News & Politics

Donald Trump’s DC Law Firm Had a Bad Week

On Monday, Donald Trump made his law firm, Jones Day, ground zero for the feud within the GOP over his likely nomination as the party’s presidential candidate.

It’s hard to know what the firm was thinking when it agreed to host the gathering between Trump and establishment Republican power-brokers. Trump’s campaign lawyer, Donald McGahn, is a partner at Jones Day, but until the meeting brought swarms of reporters and TV cameras to the firm’s Capitol Hill doorstep, few people—including many of Jones Day’s own lawyers—actually knew that. (As has been chronicled throughout the week on legal blog Above the Law, this has made for some pretty awkward water-cooler banter at the office.)

Now that word’s out, Jones Day finds itself at the center of a debate over whether one of the nation’s largest law firms has any business representing a candidate who encourages violence and spews hateful rhetoric about women, minorities, and religious groups. When I called around to legal-industry experts to get their take, most immediately emphasized that in this country, everyone has a fundamental right to an attorney. “Lawyers believe that all people are entitled to ethical and competent representation,” said Leslie Richards-Yellen, president-elect of the National Association of Women Lawyers. But she added that firms also have the right to decide what clients they want to represent: “Inherent in that decision is what representing certain clients would do to the morale of your employees, how representing a certain client may affect your other clients, and how it would affect firm culture and reputation.”

And that’s the key. Sure, Donald Trump, like everyone, has a right to a lawyer. But that doesn’t make it smart for a massive international firm to willingly sign on for the job. For one thing, Jones Day, like all large law firms these days, touts its focus on diversity: “As one of the world’s premier law firms, Jones Day has made diversity and inclusion part of the very fabric of the firm,” begins its seven-page brochure on the topic. The firm even has a designated “partner-in-charge of diversity, inclusion, and advancement”—who did not return my request for comment (nor did Don McGahn or the firm’s PR contacts). Representing a candidate who says things like this and this sends rather a mixed message, no?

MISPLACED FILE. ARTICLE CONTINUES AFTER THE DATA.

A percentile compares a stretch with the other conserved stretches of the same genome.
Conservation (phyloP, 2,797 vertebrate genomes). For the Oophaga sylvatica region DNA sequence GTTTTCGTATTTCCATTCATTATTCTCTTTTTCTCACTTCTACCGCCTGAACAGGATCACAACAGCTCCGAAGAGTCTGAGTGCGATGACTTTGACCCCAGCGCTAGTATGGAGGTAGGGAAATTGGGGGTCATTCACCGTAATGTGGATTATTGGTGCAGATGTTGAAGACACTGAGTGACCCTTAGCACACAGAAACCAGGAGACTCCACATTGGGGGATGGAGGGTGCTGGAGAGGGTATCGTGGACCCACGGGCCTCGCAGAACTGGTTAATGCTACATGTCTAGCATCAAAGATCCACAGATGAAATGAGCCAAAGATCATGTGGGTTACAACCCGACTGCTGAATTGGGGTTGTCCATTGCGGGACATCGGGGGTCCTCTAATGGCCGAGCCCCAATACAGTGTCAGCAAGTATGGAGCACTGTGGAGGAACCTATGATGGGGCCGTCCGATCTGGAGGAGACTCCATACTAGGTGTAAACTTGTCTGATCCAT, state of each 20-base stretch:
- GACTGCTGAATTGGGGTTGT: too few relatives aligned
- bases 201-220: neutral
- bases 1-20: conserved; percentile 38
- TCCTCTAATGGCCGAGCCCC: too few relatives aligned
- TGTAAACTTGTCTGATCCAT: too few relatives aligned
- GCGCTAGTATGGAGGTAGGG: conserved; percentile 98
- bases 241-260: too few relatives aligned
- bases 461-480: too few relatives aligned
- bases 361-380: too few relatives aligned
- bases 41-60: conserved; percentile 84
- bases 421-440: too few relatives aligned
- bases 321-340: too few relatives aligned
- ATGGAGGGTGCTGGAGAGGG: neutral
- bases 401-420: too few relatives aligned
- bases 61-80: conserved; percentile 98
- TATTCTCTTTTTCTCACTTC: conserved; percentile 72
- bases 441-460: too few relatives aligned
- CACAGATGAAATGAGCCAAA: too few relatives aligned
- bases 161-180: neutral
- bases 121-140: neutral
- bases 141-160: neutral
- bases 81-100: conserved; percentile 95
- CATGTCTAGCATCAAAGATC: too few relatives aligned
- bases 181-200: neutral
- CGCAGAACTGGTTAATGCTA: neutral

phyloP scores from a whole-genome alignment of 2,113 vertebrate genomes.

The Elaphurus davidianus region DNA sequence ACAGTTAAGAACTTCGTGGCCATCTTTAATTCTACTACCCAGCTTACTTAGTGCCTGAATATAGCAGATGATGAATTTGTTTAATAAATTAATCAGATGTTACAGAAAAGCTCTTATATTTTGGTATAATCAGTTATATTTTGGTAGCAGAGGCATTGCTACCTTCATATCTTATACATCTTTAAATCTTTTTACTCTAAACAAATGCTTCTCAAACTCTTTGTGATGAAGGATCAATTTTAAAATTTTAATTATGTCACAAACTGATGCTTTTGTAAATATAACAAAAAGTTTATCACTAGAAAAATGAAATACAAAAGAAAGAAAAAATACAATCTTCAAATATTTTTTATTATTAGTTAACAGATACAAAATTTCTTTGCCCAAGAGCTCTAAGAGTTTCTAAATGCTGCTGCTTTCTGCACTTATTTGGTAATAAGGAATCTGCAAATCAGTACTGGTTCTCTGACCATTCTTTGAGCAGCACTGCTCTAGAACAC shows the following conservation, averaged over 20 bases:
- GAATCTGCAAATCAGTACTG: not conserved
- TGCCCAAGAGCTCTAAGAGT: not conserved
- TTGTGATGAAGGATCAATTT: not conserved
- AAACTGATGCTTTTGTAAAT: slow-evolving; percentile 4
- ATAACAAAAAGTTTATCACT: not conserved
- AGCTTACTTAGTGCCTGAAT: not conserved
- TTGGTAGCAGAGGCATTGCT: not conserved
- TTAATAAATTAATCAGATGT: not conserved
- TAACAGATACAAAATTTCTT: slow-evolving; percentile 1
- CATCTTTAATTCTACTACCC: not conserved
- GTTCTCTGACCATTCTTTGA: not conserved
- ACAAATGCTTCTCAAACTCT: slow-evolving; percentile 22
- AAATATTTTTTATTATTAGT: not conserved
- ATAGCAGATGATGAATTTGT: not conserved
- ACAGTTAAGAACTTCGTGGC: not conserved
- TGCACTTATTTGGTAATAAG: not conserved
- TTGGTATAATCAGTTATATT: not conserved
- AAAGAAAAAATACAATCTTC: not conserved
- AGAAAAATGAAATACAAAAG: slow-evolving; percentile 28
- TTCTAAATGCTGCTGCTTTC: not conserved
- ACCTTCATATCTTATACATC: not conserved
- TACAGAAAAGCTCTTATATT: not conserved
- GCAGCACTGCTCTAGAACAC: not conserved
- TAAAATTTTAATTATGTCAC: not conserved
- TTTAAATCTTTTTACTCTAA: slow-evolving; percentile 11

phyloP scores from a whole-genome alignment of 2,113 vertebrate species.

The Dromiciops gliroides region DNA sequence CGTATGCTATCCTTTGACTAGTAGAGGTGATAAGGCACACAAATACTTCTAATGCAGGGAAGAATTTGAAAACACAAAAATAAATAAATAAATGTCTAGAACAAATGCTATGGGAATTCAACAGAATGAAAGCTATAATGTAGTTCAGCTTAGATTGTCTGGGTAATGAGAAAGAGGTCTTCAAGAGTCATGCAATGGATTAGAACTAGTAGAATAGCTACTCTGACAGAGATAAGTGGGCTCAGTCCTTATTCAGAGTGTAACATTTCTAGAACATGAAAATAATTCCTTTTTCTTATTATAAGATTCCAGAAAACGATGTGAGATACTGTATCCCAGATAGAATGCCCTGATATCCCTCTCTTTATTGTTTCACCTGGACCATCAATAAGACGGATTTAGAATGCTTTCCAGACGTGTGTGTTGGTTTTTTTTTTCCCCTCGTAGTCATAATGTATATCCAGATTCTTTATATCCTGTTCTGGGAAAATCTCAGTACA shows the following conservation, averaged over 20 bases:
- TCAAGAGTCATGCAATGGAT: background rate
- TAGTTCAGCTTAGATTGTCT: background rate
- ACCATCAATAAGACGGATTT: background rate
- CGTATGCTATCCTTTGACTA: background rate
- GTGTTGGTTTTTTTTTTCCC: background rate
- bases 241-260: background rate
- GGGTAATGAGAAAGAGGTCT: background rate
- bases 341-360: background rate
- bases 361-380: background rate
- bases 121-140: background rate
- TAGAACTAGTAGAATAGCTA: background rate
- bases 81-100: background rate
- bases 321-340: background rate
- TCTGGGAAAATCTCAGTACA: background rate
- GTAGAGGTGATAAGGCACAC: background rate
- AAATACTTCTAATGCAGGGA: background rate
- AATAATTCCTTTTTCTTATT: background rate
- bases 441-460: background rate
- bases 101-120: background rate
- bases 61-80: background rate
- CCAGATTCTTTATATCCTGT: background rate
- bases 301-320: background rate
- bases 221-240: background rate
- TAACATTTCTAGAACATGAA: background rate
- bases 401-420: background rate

But even if Jones Day doesn’t care about that, it surely cares about its bottom line. With practices in, typically, much more lucrative areas like intellectual property, antitrust, and financial regulation, revenue from a political-law client is likely a drop in the bucket. With corporations increasingly concerned about their outside counsel’s focus on promoting diversity and gender-equality, the optics of repping Trump just don’t seem worth the risk of alienating more important  clients.

Jones Day also touts its stronghold in Latin America—not exactly a region with a fondness for Trump. On its website, the firm says it has “acted for clients in more than 1,500 matters in Latin America in the past 40 years.” (My call to the managing partner of Jones Day’s Miami office—billed as the firm’s “strategic gateway” to Latin America—wasn’t returned either.) Jones Day has offices in predominantly Muslim parts of the world, too, including outposts in Dubai and Saudi Arabia.

One final thing the firm prides itself on? Its dominance in recruiting Supreme Court clerks. In the arena of Big Law, firms fight hard to convince SCOTUS clerks to join their ranks—promising signing bonuses that reach upward of $300,000—and for the last several years, Jones Day has been the big winner, luring more high-court clerks than any other firm. But it’s hard to imagine a more politically savvy, intellectual crew of young lawyers than the crowd that gets hand-selected by Supreme Court justices. They’re not exactly Trump’s target constituency—something that could potentially come back to haunt Jones Day when recruiting season heats up.

Senior Editor

Marisa M. Kashino joined Washingtonian in 2009 and was a senior editor until 2022.